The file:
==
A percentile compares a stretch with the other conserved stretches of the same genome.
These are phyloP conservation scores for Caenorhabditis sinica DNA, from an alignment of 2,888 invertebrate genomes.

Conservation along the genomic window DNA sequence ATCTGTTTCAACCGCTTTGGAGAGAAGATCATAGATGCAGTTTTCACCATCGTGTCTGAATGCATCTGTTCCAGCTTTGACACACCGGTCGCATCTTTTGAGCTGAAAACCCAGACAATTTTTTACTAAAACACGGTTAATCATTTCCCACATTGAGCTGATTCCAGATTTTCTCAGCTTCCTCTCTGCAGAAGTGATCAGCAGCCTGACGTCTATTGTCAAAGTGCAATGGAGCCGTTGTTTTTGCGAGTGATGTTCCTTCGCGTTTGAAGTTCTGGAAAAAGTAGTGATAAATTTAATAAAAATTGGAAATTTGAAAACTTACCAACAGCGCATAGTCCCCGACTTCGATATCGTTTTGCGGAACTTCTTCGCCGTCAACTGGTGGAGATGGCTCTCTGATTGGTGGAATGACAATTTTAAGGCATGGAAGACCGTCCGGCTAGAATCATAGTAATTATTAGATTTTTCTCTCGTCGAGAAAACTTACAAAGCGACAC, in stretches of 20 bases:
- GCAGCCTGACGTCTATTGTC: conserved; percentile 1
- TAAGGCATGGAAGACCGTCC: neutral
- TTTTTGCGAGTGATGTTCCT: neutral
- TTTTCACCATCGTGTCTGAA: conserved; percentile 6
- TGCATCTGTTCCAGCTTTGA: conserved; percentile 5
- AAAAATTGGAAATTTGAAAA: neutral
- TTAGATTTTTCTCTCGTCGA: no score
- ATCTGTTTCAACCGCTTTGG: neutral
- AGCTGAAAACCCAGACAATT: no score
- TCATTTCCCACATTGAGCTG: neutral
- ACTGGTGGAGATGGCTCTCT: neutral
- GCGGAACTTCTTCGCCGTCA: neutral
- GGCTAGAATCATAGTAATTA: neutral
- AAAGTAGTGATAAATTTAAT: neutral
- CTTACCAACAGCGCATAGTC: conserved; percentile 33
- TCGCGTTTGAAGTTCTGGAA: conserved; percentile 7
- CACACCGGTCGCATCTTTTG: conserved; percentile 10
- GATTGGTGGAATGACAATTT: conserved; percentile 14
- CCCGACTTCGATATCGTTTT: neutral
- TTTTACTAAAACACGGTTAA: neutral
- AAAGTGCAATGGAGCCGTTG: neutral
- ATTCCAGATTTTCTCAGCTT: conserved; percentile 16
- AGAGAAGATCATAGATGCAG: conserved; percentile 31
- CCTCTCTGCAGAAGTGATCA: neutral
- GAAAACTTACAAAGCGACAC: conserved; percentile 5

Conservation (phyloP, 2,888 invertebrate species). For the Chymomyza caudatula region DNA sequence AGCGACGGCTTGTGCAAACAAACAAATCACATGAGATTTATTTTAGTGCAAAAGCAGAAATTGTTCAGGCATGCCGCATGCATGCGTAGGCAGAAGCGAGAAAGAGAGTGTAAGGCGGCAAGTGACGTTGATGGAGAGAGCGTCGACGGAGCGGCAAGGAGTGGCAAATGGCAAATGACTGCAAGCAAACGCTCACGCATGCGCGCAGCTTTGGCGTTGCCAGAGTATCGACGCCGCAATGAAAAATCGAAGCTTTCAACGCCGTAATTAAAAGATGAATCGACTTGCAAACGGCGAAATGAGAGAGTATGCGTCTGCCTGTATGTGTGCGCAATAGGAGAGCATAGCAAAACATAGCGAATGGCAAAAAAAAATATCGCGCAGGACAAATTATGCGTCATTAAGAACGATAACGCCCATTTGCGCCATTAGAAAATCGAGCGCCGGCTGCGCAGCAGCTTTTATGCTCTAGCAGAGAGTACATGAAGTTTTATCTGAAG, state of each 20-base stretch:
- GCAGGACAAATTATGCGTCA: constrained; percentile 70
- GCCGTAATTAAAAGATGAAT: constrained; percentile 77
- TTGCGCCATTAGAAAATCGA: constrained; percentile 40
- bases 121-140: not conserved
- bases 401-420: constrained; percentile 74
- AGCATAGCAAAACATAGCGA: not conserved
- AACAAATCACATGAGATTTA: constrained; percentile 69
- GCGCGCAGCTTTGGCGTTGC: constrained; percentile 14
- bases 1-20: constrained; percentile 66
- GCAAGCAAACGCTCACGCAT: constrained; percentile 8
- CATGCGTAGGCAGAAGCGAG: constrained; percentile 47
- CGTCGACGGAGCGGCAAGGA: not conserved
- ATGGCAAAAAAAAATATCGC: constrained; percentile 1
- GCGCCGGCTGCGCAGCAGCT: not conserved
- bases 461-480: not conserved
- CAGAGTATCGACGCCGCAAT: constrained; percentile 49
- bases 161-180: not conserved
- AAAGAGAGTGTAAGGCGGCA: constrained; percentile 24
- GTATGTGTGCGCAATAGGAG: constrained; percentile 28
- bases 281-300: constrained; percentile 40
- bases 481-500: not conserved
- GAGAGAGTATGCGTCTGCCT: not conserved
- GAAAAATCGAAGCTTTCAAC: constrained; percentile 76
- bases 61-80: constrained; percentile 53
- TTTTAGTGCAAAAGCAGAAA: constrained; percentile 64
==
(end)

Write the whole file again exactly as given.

A percentile compares a stretch with the other conserved stretches of the same genome.
These are phyloP conservation scores for Caenorhabditis sinica DNA, from an alignment of 2,888 invertebrate genomes.

Conservation along the genomic window DNA sequence ATCTGTTTCAACCGCTTTGGAGAGAAGATCATAGATGCAGTTTTCACCATCGTGTCTGAATGCATCTGTTCCAGCTTTGACACACCGGTCGCATCTTTTGAGCTGAAAACCCAGACAATTTTTTACTAAAACACGGTTAATCATTTCCCACATTGAGCTGATTCCAGATTTTCTCAGCTTCCTCTCTGCAGAAGTGATCAGCAGCCTGACGTCTATTGTCAAAGTGCAATGGAGCCGTTGTTTTTGCGAGTGATGTTCCTTCGCGTTTGAAGTTCTGGAAAAAGTAGTGATAAATTTAATAAAAATTGGAAATTTGAAAACTTACCAACAGCGCATAGTCCCCGACTTCGATATCGTTTTGCGGAACTTCTTCGCCGTCAACTGGTGGAGATGGCTCTCTGATTGGTGGAATGACAATTTTAAGGCATGGAAGACCGTCCGGCTAGAATCATAGTAATTATTAGATTTTTCTCTCGTCGAGAAAACTTACAAAGCGACAC, in stretches of 20 bases:
- GCAGCCTGACGTCTATTGTC: conserved; percentile 1
- TAAGGCATGGAAGACCGTCC: neutral
- TTTTTGCGAGTGATGTTCCT: neutral
- TTTTCACCATCGTGTCTGAA: conserved; percentile 6
- TGCATCTGTTCCAGCTTTGA: conserved; percentile 5
- AAAAATTGGAAATTTGAAAA: neutral
- TTAGATTTTTCTCTCGTCGA: no score
- ATCTGTTTCAACCGCTTTGG: neutral
- AGCTGAAAACCCAGACAATT: no score
- TCATTTCCCACATTGAGCTG: neutral
- ACTGGTGGAGATGGCTCTCT: neutral
- GCGGAACTTCTTCGCCGTCA: neutral
- GGCTAGAATCATAGTAATTA: neutral
- AAAGTAGTGATAAATTTAAT: neutral
- CTTACCAACAGCGCATAGTC: conserved; percentile 33
- TCGCGTTTGAAGTTCTGGAA: conserved; percentile 7
- CACACCGGTCGCATCTTTTG: conserved; percentile 10
- GATTGGTGGAATGACAATTT: conserved; percentile 14
- CCCGACTTCGATATCGTTTT: neutral
- TTTTACTAAAACACGGTTAA: neutral
- AAAGTGCAATGGAGCCGTTG: neutral
- ATTCCAGATTTTCTCAGCTT: conserved; percentile 16
- AGAGAAGATCATAGATGCAG: conserved; percentile 31
- CCTCTCTGCAGAAGTGATCA: neutral
- GAAAACTTACAAAGCGACAC: conserved; percentile 5

Conservation (phyloP, 2,888 invertebrate species). For the Chymomyza caudatula region DNA sequence AGCGACGGCTTGTGCAAACAAACAAATCACATGAGATTTATTTTAGTGCAAAAGCAGAAATTGTTCAGGCATGCCGCATGCATGCGTAGGCAGAAGCGAGAAAGAGAGTGTAAGGCGGCAAGTGACGTTGATGGAGAGAGCGTCGACGGAGCGGCAAGGAGTGGCAAATGGCAAATGACTGCAAGCAAACGCTCACGCATGCGCGCAGCTTTGGCGTTGCCAGAGTATCGACGCCGCAATGAAAAATCGAAGCTTTCAACGCCGTAATTAAAAGATGAATCGACTTGCAAACGGCGAAATGAGAGAGTATGCGTCTGCCTGTATGTGTGCGCAATAGGAGAGCATAGCAAAACATAGCGAATGGCAAAAAAAAATATCGCGCAGGACAAATTATGCGTCATTAAGAACGATAACGCCCATTTGCGCCATTAGAAAATCGAGCGCCGGCTGCGCAGCAGCTTTTATGCTCTAGCAGAGAGTACATGAAGTTTTATCTGAAG, state of each 20-base stretch:
- GCAGGACAAATTATGCGTCA: constrained; percentile 70
- GCCGTAATTAAAAGATGAAT: constrained; percentile 77
- TTGCGCCATTAGAAAATCGA: constrained; percentile 40
- bases 121-140: not conserved
- bases 401-420: constrained; percentile 74
- AGCATAGCAAAACATAGCGA: not conserved
- AACAAATCACATGAGATTTA: constrained; percentile 69
- GCGCGCAGCTTTGGCGTTGC: constrained; percentile 14
- bases 1-20: constrained; percentile 66
- GCAAGCAAACGCTCACGCAT: constrained; percentile 8
- CATGCGTAGGCAGAAGCGAG: constrained; percentile 47
- CGTCGACGGAGCGGCAAGGA: not conserved
- ATGGCAAAAAAAAATATCGC: constrained; percentile 1
- GCGCCGGCTGCGCAGCAGCT: not conserved
- bases 461-480: not conserved
- CAGAGTATCGACGCCGCAAT: constrained; percentile 49
- bases 161-180: not conserved
- AAAGAGAGTGTAAGGCGGCA: constrained; percentile 24
- GTATGTGTGCGCAATAGGAG: constrained; percentile 28
- bases 281-300: constrained; percentile 40
- bases 481-500: not conserved
- GAGAGAGTATGCGTCTGCCT: not conserved
- GAAAAATCGAAGCTTTCAAC: constrained; percentile 76
- bases 61-80: constrained; percentile 53
- TTTTAGTGCAAAAGCAGAAA: constrained; percentile 64